As winter, we hope, is wrapping up and March approaches, I thought I’d post a couple of last minute winter visits to some of the local cemeteries to show you some of their lovely funerary work. Last December, when we were first treated to snow-and when snow still seemed like a treat-, I took some neat shots in St. John’s Catholic Cemetery in Worcester. I was particularly struck by not only the statuary but some reliefs and some Celtic crosses.
First, check out some of the neat reliefs. This one is graced with a stone head of Christ looking lovingly down at a stone chalice of His blood. The Celtic cross also has the austere yet graceful petals of flowers carved upon it. The vivid French blue of the winter sky bespeaks the crispness of the day.
There are many styles of Celtic Crosses rising out of the snow and winter-browned grass of this cemetery. Many also are adorned with striking, symbolic carvings. Others may hold statuary. This Celtic cross particularly caught my eyes, with it’s intricate interlocking designs along its body and its distinctive symbolic figures at the top. The snow beautifully reflects the cool purity of the sky’s winter blue.
A closer study of the figures in the upper central section of the cross reveals the creatures symbolizing the four gospel writers on each branch of the cross, with the knot of eternity and the Infinite in the center and praying angels at the very top, From the top and moving clockwise, you have the winged ox/calf (Luke), the man (Matthew), the griffin/lion (Mark), and the eagle (John)- their wings and halos signifying their divine nature.
You can additionally see Celtic crosses and other monuments honoring priests in the cemetery.
The statuary is also quite striking in the winter light. Here, a woman clings to a cross for salvation or for comfort at her losses. The stone is weathered smooth, the statue almost featureless. Perhaps a comment on the transitoriness of life.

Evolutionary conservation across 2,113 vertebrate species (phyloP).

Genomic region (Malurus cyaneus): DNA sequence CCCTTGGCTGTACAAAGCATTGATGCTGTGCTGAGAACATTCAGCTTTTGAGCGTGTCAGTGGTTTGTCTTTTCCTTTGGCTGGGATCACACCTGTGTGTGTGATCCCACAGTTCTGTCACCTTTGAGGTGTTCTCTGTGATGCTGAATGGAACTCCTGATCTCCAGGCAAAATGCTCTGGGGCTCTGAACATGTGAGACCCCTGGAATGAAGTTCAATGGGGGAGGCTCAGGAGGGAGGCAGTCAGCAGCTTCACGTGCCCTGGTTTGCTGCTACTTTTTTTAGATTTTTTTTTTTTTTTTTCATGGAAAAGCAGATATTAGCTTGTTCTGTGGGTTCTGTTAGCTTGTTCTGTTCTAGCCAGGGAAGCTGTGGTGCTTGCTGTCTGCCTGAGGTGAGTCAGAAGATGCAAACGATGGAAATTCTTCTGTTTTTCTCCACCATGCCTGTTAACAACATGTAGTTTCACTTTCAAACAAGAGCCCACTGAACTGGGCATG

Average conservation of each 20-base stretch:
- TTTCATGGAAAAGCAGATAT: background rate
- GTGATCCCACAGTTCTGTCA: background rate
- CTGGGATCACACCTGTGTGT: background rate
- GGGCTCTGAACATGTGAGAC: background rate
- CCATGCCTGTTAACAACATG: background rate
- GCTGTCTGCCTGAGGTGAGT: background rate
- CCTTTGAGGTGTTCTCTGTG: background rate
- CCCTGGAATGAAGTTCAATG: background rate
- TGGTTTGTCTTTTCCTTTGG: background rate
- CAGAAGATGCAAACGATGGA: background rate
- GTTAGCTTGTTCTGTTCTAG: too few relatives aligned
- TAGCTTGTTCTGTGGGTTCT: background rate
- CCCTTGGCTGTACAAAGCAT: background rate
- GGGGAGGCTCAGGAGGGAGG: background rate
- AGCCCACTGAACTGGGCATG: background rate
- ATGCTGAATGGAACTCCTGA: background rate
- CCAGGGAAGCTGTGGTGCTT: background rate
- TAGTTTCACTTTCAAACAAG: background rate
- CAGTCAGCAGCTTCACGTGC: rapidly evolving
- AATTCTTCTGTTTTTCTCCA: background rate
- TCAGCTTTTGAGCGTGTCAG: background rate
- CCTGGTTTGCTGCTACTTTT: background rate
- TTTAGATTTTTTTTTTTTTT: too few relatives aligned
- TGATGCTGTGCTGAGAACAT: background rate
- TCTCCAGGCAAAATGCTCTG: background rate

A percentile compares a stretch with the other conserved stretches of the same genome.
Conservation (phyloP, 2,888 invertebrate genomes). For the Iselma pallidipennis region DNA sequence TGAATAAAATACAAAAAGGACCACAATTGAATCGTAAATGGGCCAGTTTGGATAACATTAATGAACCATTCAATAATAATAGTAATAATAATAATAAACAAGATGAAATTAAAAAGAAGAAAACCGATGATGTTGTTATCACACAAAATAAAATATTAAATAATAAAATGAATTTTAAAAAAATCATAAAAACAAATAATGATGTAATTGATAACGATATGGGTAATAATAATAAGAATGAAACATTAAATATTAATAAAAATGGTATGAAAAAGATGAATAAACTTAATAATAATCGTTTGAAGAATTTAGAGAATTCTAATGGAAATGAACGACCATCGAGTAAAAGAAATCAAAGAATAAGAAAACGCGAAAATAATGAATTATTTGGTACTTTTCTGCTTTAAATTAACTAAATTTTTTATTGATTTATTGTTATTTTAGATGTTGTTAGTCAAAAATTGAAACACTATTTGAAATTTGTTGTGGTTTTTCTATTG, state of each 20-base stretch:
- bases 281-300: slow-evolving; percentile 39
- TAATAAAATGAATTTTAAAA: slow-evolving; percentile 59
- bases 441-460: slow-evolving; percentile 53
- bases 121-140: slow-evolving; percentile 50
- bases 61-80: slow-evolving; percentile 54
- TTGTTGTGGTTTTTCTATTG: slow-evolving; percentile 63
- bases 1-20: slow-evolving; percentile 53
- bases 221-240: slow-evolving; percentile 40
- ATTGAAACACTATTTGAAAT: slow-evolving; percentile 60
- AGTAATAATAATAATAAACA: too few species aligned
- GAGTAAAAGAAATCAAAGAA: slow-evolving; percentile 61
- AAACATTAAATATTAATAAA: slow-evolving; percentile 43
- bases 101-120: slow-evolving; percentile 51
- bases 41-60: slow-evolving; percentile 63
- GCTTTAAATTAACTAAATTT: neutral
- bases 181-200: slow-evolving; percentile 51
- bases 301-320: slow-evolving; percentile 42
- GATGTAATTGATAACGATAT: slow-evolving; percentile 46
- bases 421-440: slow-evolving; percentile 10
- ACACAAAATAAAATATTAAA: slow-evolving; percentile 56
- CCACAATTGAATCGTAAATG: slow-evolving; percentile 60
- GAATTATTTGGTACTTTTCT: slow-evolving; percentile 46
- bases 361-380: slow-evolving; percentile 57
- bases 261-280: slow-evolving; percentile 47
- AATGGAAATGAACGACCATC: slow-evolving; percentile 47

A time-smoothed lamb, couched within the limited protection of this monument further testifies to the relentless passage of time over even the young whom parents see as embodying a kind of immortality. It’s posture is not even terribly peaceful, seeming to indicate tightening oneself up in fear or cold. Maybe both.
Then, there is this triumphant angel-who seems to be wearing a bustle in the height of 1880s fashion. Her broken wing unintentionally testifies to the limits of human commemorations.
Still, when I tried to capture her face with a shot from the front, the glow of the sun created this divine image that perhaps suggests that true immortality and enlightenment come from beyond this earth, transcending the capability of our mortal vision. Ya think?
Between Halloween and fall foliage, October seems the perfect month to post blogs on my cemetery visits. St. John’s Cemetery is one of my favorites, a beautiful rural setting that was just starting to put on display its lovely autumn colors. Unlike the rolling hills of some Romantic-style cemeteries, the layout is fairly flat, but it has a plethora of old trees providing shade in summer and wonderful colors in the fall. A river runs alongside with all kinds of brush that serves as home to many different birds.
There is plenty of beautiful statuary in this cemetery, as well. Some of it shows magnificently against the backdrop of autumn’s leafy splendor. Here we’ve got Jesus.